As a teacher, these scenarios can be very frustrating, but how does the student feel? What can we, as teachers, do to support these students in our classrooms?
We are in a unique position as classroom teachers. There are many students in our classroom, each one has varied needs, strengths, ideas, and abilities. In most cases, there is one teacher, who has the role of guide, teacher, nurturer, caregiver, and more to each of these children all at the same time! How is that even possible? How can we teach the academic child, the non-academic child, the learning-disabled child, and the ADHD child all at once?
I will offer you a quick trick that can help you support each student, all the time. Know their strengths. As a classroom teacher, I was expected to come up with an end of year reward for each student. I would spend hours coming up with an academic award and a social-emotional award for each student. I would leave the year with such love for each child, now that I found their strengths. What if we stop in the middle of each marking period to find each child’s strengths?
I would like to share with you some of the common strengths of the ADHD child to help jumpstart your list.
How do each of these strengths play out in the classroom?
Below are a few scenarios that occurred in the classroom. As you read through each scenario, try to think about the strengths of each of these students. (Note that it will be significantly easier when they are not in your classroom or your responsibility.) Identify at least one strength for each student with the limited information given and think about at least one way the teacher can use that child’s strength to support their learning.
Chana, a third-grade student, is sitting at her desk. She is working on a shorashim worksheet. The directions are to color the shoresh in each word green, the prefixes yellow, and the suffixes blue. Each student pulled out their supply box and got started right away. Most of the class has completed the assignment rather quickly. Some students did a neater job, and some did a sloppier job, but they have gotten it done and are heading out the door to recess. Chana took a while to get started. She pulled out her supply box, but most of her markers were not inside. She spent a few minutes searching, and only managed to unearth the yellow and the blue markers. No green in sight. Chana had an insight; she could make green! As she went through each word on the page, she highlighted the prefix and shoresh in yellow, the suffix and shoresh in blue, and voila! Her worksheet was completed properly. She was hard at work and so excited by her strategy, she didn’t hear the teacher tell her to get ready for recess or notice that the class had gone outside.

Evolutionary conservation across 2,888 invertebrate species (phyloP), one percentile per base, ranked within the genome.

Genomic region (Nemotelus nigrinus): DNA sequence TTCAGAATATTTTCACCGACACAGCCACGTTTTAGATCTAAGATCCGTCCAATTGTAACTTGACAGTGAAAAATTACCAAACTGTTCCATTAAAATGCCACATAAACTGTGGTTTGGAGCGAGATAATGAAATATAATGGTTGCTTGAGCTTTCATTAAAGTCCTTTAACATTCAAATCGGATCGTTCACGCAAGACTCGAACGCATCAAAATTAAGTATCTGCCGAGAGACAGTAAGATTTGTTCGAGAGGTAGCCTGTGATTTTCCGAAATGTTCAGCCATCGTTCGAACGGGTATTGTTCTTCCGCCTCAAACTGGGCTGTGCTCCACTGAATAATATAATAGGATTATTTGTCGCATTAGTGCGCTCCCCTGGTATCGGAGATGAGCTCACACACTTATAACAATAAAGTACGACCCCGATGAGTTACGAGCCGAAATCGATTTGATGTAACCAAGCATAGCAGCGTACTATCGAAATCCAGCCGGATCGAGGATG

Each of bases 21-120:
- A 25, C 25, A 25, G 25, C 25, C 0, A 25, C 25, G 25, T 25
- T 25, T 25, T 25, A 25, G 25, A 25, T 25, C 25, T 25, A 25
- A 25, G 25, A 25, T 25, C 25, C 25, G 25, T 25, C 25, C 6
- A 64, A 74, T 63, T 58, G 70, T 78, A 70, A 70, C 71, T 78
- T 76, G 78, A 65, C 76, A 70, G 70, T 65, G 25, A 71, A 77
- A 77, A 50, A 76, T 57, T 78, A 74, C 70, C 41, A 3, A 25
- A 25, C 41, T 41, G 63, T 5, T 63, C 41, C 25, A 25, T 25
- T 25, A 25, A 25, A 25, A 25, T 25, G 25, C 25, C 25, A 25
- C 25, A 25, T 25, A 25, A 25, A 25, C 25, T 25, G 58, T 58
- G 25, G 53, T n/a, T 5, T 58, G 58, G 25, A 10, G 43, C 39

Zalman is on the playground with his class. One area of the field is muddy, a second is taken up by the big boys, and the preschool is out there also. A bunch of boys are grumbling about how there is nowhere to go and nothing to do and they are just wasting their time. The class’s definition of nothing to do is that they cannot play baseball. They are about to go ask their Rebbi if they can just go inside and skip recess, and Zalman swoops in with excitement, telling them about this great game he learned in camp last summer. He gets all of the boys excited to hear about it. He goes on and on, explaining the intricacies of the game. A few boys start to question him, but he draws them back in. The game gets started, and the class has a great time.